A comprehensive study has revealed a decline in Pacific shark populations.
The research shows significant declines in catch rates for blue, mako, and oceanic whitetip sharks, as well as declining average sizes of oceanic whitetip and silky sharks.
Dr Shelley Clarke of the Secretariat of the Pacific Community says their findings reveals an alarming decline of 17 percent per year in populations of the oceanic whitetip shark, a species highly valued for its fins.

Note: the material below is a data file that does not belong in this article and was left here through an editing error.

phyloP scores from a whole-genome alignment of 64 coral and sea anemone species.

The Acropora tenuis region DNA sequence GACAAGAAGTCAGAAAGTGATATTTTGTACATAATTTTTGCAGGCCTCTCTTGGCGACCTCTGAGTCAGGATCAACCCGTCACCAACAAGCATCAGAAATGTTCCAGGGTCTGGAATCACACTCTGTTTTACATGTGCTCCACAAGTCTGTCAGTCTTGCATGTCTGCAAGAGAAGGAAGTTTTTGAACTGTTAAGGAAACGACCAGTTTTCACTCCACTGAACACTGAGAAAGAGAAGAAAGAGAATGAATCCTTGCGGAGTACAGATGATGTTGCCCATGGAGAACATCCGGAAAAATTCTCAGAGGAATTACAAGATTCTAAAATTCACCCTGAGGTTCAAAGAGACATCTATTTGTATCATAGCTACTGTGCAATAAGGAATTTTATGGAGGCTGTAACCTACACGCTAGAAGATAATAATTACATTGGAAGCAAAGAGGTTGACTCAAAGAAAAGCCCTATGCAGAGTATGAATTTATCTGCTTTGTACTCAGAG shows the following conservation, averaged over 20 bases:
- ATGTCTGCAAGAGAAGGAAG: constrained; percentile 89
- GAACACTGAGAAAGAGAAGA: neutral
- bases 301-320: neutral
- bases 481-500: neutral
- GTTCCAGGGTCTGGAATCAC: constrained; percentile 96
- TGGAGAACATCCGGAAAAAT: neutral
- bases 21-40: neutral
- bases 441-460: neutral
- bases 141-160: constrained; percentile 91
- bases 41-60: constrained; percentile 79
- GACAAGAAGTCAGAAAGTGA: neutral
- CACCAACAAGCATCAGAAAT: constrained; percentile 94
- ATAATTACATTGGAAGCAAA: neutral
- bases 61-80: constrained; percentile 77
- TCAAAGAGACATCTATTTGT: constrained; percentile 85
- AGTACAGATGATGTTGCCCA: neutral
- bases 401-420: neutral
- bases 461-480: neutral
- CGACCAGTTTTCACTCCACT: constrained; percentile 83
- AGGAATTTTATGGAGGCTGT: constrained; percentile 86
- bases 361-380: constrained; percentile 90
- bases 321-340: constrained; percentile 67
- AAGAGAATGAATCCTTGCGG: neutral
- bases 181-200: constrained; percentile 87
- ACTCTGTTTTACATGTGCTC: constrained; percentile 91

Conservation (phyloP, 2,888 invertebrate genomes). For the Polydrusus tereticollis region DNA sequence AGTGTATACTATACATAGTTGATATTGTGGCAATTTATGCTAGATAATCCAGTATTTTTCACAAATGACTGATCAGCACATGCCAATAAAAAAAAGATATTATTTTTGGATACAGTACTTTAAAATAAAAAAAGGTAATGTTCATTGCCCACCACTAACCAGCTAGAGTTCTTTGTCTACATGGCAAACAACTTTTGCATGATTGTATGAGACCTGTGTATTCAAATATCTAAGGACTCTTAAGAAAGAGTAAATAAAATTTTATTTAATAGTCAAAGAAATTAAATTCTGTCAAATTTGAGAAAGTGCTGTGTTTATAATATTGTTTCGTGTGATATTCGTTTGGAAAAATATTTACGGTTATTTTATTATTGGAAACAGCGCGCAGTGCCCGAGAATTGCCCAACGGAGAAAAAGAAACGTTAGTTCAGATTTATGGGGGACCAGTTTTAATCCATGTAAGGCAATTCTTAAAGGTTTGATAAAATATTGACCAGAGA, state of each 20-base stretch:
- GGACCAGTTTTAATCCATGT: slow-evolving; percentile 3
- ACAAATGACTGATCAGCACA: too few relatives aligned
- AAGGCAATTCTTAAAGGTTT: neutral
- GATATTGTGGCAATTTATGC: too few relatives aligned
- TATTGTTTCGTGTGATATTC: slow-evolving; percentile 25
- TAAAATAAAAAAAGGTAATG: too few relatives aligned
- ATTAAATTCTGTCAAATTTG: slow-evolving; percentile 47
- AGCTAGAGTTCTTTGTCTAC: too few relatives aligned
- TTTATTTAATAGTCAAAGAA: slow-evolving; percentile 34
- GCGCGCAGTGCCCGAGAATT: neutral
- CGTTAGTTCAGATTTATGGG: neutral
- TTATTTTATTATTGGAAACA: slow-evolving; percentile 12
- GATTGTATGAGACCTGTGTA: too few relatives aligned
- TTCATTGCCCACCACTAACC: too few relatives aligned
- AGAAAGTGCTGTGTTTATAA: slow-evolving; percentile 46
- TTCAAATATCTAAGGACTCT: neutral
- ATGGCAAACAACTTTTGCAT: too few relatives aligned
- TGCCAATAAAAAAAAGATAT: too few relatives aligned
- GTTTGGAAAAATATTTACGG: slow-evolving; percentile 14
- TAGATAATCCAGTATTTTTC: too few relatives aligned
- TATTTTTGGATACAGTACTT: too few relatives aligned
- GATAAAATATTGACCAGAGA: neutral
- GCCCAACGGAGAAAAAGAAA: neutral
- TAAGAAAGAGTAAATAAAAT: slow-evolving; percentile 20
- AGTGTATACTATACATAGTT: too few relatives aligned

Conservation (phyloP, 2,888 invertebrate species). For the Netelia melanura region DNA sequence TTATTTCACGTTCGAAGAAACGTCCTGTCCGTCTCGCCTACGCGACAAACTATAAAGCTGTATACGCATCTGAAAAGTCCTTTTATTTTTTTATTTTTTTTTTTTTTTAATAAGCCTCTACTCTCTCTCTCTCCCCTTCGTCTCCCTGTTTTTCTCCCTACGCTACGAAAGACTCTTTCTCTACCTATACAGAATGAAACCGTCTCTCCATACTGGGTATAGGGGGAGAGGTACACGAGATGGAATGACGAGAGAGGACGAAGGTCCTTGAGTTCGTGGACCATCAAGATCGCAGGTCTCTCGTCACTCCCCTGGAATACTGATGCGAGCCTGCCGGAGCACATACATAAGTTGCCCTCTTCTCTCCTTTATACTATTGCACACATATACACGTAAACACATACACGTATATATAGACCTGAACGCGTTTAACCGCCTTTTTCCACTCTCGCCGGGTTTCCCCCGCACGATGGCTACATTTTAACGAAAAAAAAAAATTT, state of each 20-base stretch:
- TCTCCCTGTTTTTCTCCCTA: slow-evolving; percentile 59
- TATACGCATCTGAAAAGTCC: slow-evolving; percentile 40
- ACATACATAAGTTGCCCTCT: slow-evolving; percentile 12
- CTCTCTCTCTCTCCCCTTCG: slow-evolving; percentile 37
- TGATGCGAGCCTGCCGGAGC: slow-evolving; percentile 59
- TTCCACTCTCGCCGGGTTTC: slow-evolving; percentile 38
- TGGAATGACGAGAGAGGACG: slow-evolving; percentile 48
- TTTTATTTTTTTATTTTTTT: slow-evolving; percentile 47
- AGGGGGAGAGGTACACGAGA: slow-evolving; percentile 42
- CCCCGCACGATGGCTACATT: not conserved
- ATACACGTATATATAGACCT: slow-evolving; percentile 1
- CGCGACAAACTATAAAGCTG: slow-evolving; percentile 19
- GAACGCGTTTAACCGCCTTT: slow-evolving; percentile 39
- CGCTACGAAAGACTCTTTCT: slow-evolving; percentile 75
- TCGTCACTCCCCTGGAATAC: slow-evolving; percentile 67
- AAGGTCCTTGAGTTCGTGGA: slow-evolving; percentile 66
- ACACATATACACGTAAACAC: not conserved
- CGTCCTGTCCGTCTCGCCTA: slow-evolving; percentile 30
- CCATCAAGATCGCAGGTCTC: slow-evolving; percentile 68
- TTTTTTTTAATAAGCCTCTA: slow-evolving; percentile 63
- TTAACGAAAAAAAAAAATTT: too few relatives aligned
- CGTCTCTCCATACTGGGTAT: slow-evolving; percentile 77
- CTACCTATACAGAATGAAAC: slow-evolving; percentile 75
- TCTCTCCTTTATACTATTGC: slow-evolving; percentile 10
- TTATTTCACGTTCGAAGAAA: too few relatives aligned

She says she was also shocked by the significant drop in blue sharks.
"But what we found is that even that shark which is very abundant and very productive was declining at rates of five percent per year, so that shows even the most productive of sharks is not immune to fishing pressure."
Dr Shelley Clarke says the assessment, which was made over a year, has been published in the journal Conservation Biology.